Mahesh Ghimiray and Ronnie Vernooy report on the flow of germplasm in and out of Bhutan. Since the 1960s, about 300 varieties of 46 food crops, including several non-traditional crops, were introduced and data show that there is heavy reliance on external germplasm for the country’s major food crops e.g. 74% of the released rice varieties originated in other countries. The authors suggest that higher priority should be given to collaborative development of new crops in the Himalayan region and beyond.
Serge Savary and co-authors developed a framework for the analysis of plant diseases out of their effects on the components of food security i.e. availability, access, stability and utility. They argue that given the number of components and interactions at play, a systems modelling approach is required. This would help in the management, inter alia, of current diseases, shifts in the vulnerability of production situations and the evolving situation of crop health.
Catherine Ragasa and Antony Chapoto point out that despite major maize programmes and subsidies of inorganic fertilizer, maize productivity remains very low in Ghana. Optimal economic application of nitrogen is 225 kg/ha but the average application is only 44 kg/ha. Fertilizer prices were not the binding constraint, rather other factors, including access to modern varieties, mechanization, and hired labour appeared to inhibit the greater use of fertilizer and increase in productivity.
Marco d’Errico and Rebecca Pietrelli sought to link resilience and child malnutrition using data from Mali. They estimated a Resilience Capacity Index (RCI) using a structural equation model and the impact of resilience capacity on child malnutrition by using the institutional presence of the state as an instrument. Their empirical evidence demonstrates that higher resilience capacity is associated with the probability of lower numbers of malnourished children.
The final two papers are of a more psychological nature. Daniel Ayalew Mekonnen and Nicholas Gerber examine the relationship between aspirations of the household head and food security in Ethiopia. They found a strong positive association between the two, whether food security was measured as per-capita calorie consumption, food consumption score (FCS), or household dietary diversity score (HDDS). Correspondingly, aspirations were negatively associated with the household food insecurity access scale (HFIAS).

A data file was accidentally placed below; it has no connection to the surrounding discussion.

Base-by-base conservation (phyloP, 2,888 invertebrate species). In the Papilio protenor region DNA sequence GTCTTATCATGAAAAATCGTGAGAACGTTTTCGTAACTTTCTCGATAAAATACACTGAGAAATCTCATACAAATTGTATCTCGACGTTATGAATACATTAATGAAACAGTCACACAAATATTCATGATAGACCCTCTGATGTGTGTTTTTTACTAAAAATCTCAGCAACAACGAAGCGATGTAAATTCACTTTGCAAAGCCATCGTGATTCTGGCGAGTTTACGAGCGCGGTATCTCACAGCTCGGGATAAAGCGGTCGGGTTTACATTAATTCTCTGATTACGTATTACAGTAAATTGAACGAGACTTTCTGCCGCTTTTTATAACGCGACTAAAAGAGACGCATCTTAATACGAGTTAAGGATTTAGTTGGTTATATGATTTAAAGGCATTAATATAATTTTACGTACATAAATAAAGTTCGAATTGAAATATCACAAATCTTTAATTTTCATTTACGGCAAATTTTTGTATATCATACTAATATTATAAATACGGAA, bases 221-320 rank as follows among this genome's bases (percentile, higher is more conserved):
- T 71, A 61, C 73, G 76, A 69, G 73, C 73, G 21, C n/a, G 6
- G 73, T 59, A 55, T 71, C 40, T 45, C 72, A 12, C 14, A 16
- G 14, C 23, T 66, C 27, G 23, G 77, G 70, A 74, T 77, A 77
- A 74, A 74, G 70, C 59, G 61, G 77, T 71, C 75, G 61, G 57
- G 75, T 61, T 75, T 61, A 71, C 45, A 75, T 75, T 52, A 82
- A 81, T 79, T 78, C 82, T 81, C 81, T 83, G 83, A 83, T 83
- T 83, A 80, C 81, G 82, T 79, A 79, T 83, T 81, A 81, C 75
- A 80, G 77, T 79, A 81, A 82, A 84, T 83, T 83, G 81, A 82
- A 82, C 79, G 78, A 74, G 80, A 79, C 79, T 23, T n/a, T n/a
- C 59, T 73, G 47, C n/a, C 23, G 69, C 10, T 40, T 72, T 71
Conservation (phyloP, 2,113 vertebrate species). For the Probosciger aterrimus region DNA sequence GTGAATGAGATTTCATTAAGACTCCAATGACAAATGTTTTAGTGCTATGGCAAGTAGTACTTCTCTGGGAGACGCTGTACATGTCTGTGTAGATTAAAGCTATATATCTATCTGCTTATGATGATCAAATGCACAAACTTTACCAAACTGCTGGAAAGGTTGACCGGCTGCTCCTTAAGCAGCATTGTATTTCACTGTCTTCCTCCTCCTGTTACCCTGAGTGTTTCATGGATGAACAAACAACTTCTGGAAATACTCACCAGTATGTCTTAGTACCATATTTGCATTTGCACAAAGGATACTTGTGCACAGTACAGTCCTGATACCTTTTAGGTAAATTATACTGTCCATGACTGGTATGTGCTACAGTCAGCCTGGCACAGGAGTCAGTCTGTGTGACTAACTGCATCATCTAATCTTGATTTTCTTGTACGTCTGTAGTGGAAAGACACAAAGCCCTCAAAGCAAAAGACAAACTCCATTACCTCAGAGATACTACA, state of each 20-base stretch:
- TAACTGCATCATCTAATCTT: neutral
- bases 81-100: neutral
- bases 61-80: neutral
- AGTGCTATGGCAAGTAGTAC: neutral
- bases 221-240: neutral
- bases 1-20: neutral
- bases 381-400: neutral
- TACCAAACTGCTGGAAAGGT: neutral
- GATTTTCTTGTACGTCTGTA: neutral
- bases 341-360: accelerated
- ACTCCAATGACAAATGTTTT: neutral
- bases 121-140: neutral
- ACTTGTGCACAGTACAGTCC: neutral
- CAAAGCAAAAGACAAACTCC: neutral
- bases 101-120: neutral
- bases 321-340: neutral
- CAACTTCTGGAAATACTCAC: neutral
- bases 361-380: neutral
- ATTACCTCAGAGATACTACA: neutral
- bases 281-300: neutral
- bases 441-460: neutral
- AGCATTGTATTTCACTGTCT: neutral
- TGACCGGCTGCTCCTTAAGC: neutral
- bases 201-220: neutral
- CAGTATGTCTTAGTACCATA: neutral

Netsayi Mudege and associates found that health and economic benefits were key determinants in the adoption of Orange Fleshed Sweet Potato (OFSP) varieties. Health benefits included increased energy and wellbeing and better cognitive development of children. Increased income came from selling OFSP roots and vines and was used in housing, purchase of livestock, food and land. The authors point out that, as livestock are a key investment option, making silage from OFSP, particularly vines, for animal feed would be an important investment.
Manda Foo and Paul Teng report on the main findings of the 27th Commonwealth Agriculture Conference held in Singapore on 2–4 November 2016, which had the title ‘Agriculture at the Crossroads: Bridging the Rural Urban Divide’. The report is clearly divided into 11 sections: two of these are the potential of biotechnology to lift smallholder farmers, particularly women, out of poverty and hunger and global trends in areas such as malnutrition as a consequence of urbanization and associated changes in lifestyle.
Both the books reviewed in this issue of Food Security are good reads: Calestous Juma in Innovation and its Enemies: Why People Resist New Technologies and Australia’s Role in Feeding the World edited by Hundloe, Blagrove and Dittton. Neither lends itself to a pithy comment as both are packed full of interesting and useful information. The authors of the reviews, Jonathan Gressel and Bill Davies, respectively, however, give good summaries of the topics discussed so the suggestion is to read their reviews and then decide if you wish to read the books!